Forget the stereotype of flinty-hearted Granite Staters dismissing neighbors in need with a grunt of “Live Free or Die.” No other New England state has a higher percentage of its population donating time and money to charity than New Hampshire, according to a newly-released analysis.

New Hampshire residents rank third when it comes to the percentage of people who donate their time to charitable causes (behind the Mormons of Utah and the ‘Midwestern Nice’ crowd in Minnesota); and they’re tied for second with Illinois for the percentage who donate money.  (Utah ranks number one there, too.)

RALI New Hampshire

The data was compiled and released on Giving Tuesday 2019 by Wallethub, which also found New Hampshire ranked number 11 on the ‘Most Charitable State’ list, narrowly edged out by Maine for the number 10 spot. They are the only New England states near the top of the list.  The rest rank as follows:

  • Massachusetts: #24
  • Connecticut: #26
  • Vermont: #36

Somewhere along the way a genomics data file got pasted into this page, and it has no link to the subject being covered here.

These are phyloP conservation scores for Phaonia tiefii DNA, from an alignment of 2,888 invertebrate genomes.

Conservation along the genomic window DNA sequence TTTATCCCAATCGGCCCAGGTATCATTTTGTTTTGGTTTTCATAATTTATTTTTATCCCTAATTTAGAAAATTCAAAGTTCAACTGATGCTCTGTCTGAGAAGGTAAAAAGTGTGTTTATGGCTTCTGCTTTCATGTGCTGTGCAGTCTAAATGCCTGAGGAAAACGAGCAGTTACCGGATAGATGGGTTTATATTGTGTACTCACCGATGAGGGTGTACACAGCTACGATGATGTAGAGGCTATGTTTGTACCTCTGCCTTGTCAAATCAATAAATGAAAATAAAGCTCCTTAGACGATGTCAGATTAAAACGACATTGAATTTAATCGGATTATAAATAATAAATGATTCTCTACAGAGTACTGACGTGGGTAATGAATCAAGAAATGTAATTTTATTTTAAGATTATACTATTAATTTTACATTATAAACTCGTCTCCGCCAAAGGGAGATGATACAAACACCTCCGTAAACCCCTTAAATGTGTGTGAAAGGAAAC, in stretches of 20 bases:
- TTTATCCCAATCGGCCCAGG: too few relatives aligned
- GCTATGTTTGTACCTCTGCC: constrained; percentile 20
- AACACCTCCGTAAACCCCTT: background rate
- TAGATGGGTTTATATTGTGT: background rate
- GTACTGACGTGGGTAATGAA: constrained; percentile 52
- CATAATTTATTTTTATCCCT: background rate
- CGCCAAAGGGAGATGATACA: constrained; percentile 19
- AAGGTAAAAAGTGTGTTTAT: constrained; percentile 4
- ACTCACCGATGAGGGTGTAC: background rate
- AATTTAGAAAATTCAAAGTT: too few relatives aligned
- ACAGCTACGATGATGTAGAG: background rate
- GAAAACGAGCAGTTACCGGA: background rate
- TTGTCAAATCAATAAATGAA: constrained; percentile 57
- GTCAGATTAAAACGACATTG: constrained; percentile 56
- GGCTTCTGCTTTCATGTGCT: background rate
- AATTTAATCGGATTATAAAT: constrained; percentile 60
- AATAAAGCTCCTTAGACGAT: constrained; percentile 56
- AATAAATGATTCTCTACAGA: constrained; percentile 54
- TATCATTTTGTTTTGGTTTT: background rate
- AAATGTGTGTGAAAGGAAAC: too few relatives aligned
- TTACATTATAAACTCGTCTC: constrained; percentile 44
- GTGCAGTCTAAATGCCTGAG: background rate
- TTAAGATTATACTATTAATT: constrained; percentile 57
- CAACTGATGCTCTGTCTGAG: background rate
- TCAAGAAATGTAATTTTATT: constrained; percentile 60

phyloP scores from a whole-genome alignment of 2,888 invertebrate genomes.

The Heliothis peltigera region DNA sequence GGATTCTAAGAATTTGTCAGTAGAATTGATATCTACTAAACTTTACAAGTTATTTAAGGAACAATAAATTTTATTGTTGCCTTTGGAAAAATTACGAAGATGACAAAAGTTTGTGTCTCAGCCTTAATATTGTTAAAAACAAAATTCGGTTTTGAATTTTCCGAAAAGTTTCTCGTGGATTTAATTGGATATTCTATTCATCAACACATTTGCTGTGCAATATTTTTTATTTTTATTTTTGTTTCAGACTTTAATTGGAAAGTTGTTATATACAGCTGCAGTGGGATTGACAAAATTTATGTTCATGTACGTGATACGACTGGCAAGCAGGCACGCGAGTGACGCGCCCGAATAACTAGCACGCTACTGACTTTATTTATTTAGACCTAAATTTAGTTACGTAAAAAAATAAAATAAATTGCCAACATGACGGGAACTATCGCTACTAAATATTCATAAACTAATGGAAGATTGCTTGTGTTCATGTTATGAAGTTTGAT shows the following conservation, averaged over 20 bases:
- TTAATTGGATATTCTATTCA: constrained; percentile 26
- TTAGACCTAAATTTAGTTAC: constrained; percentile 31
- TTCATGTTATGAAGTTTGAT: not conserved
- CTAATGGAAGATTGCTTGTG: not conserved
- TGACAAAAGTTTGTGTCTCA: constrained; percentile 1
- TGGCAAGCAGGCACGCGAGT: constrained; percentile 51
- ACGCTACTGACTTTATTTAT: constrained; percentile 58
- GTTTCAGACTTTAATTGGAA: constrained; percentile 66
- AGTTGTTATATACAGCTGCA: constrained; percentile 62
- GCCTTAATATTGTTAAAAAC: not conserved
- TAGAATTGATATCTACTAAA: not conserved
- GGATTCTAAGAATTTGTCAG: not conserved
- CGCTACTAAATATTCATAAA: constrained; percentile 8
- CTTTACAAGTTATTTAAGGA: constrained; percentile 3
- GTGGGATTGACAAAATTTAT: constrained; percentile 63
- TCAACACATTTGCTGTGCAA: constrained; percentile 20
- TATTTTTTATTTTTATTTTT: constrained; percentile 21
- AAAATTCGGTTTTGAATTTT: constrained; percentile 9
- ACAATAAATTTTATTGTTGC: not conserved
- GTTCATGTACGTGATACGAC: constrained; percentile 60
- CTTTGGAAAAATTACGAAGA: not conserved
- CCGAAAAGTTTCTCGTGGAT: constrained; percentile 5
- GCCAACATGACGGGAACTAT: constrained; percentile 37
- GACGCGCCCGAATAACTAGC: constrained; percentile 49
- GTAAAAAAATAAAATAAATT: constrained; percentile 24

• Rhode Island: #45

One person who’s not surprised is Gov. Chris Sununu.

“Here in New Hampshire, we take great pride in our community and our neighbors,” Sununu tells NHJournal. “That’s especially true during the holiday season as we come together to lend a helping hand to those in need. Granite Staters understand that every bit helps – whether it’s a charitable donation or volunteering their time for a good cause – and are always there to make sure that no one is left behind.”

According to Wallethub analyst Jill Gonzales, several factors work together to give New Hampshire its high ranking, including “the state’s high volunteer retention rate — almost 72 percent. Another factor is the fact that credits are given towards graduation for community service. On top of that, almost half of the population donates time to charity organizations, and the state has the seventh-largest number of public charities per capita.”

Andrew Cline of the Josiah Bartlett Center, a New Hampshire-based free-market think tank, credits New Hampshire’s small-government culture for its high level of charity support. “New Hampshire is famous for its low taxes and limited government, but what people often miss is that there’s another side to that culture. Granite Staters have a strong sense of community and a culture of self reliance. People here prefer to rely on friends, family and community rather than government, and so it’s no surprise that we have high rates of giving and volunteerism.”

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